The 2009 corruption perception index released by the Berlin-based watchdog Transparency International shows that most countries in the Balkans have not improved their position in the global anti-corruption index.
With the exception of Montengro, there appears to have been little impact on the fight against corruption despite actions taken to tackle the problem and promises by heads of government to cut corruption in the run-up to EU membership, the survey shows.
The index showed that Croatia is considered as the least corrupt country in the region, ranked in 66th place, followed by Montenegro at 69th, Romania, Bulgaria and Macedonia tied at 71th, Serbia at 83th, Albania at 95th and Bosnia ranked 99th.
Last year’s index showed these countries at a comparable position, with some countries actually slipping. Only Montenegro increased its ranking by a margin of more than ten, rising from 85th place in the 2008 survey. Albania fell from 85th place, and Croatia slipped from 62nd place in 2008.
“Stemming corruption requires strong oversight by parliaments, a well performing judiciary, independent and properly resourced audit and anti-corruption agencies, vigorous law enforcement, transparency in public budgets, revenue and aid flows, as well as space for independent media and a vibrant civil society,” said Huguette Labelle, Chair of Transparency International in a statement released with the report on Tuesday.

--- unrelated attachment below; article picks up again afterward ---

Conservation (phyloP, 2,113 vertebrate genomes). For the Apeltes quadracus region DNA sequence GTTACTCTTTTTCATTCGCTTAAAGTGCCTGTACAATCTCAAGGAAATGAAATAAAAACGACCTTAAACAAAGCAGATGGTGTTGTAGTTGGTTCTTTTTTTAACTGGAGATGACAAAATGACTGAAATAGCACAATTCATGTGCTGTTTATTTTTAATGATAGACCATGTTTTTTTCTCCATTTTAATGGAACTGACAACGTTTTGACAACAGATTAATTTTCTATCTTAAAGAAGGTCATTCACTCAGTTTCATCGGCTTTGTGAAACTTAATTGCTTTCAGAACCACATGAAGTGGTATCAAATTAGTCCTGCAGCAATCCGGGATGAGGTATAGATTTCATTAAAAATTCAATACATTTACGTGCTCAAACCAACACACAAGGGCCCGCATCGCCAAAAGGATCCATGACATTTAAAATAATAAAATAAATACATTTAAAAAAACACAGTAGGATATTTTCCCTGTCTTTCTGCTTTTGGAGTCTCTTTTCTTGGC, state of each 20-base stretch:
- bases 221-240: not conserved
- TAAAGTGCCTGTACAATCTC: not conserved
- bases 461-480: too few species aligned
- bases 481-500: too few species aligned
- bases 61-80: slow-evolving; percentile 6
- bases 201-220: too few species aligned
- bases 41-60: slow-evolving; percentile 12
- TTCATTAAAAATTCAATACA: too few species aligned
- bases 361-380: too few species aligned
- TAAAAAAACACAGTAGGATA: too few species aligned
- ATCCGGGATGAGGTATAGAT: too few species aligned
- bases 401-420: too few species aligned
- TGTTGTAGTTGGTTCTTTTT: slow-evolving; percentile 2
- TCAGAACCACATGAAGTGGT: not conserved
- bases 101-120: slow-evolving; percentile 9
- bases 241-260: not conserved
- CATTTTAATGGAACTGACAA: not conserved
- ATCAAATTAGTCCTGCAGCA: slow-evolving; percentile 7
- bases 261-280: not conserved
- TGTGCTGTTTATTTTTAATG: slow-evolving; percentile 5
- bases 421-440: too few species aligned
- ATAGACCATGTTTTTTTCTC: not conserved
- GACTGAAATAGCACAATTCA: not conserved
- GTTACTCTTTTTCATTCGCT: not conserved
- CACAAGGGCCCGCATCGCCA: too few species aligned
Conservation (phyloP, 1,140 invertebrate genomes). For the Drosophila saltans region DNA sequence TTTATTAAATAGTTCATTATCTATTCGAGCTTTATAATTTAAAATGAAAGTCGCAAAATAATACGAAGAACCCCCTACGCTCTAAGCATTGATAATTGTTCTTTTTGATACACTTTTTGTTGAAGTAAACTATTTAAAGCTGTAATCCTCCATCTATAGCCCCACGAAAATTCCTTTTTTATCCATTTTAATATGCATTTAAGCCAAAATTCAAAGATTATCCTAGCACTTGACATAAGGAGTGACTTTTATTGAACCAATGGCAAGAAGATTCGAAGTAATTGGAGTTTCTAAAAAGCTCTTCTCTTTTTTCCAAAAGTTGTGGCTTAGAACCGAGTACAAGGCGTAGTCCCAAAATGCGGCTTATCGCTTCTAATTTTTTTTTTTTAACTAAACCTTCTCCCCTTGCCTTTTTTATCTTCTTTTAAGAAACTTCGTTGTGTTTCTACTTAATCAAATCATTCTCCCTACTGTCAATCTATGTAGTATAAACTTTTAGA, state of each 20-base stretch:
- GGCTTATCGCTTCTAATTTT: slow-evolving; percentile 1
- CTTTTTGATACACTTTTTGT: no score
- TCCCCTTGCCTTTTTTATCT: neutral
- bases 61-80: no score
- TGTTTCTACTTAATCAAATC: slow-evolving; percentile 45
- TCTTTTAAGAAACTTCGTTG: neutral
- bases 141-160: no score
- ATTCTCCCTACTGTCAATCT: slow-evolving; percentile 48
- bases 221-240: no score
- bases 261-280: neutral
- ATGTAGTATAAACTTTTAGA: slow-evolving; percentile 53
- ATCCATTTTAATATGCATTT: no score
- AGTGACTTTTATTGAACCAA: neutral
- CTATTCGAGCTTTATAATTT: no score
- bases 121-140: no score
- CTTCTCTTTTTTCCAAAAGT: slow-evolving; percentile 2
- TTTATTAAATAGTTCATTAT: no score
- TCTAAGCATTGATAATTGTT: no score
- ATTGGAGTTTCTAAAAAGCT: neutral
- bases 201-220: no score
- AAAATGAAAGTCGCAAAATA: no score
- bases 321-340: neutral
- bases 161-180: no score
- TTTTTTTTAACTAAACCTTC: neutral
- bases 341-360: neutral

The vast majority of the 180 countries included in the 2009 index score below five on a scale starting at zero, where zero is perceived to be highly corrupt, to 10 – where a country is perceived to have low levels of corruption. The CPI measures the perceived levels of public sector corruption in a given country and is a composite index, drawing on some of 13 different expert and business surveys.
Commenting on the report, Transparency International’s Bosnia representative Emir Djikic told journalists; “Bosnia enters the period of dangerous uncertainty, and corruption becomes a dominant problem that endangers implementation of overall reforms.”
“It is essential to implement necessary anti-corruption laws as soon as possible, and to begin with their implementation in order for Bosnia to be able to compete with other countries in the region,” Djikic said describing the current processing of corruption in Bosnia as “absolutely unsatisfactory”.
Another report released last week by the European Association of Chambers of Commerce and Industry on the Western Balkans also points out the lack of progress in the region, noting that failure to tackle corruption is hindering foreign direct investments.
“Two factors above all hinder the establishment of a healthy environment for FDI (foreign direct investment) in the region. The first one relates to existing corruption practices and the second to the uncertainty or unpredictability of the legal and regulatory framework,” notes the report, which is co-financed by the European Commission.
According to a survey presented in the report, 52 per cent of entrepreneurs in the region remain dissatisfied with the existing legal framework in their country, claiming that it does not prove a reliable tool for resolving disputes between their businesses and public authorities.
“In spite of an increasingly positive appraisal of the overall climate for FDI in the region, significant gaps remain between the current situation and the potential for investments,” the document stresses.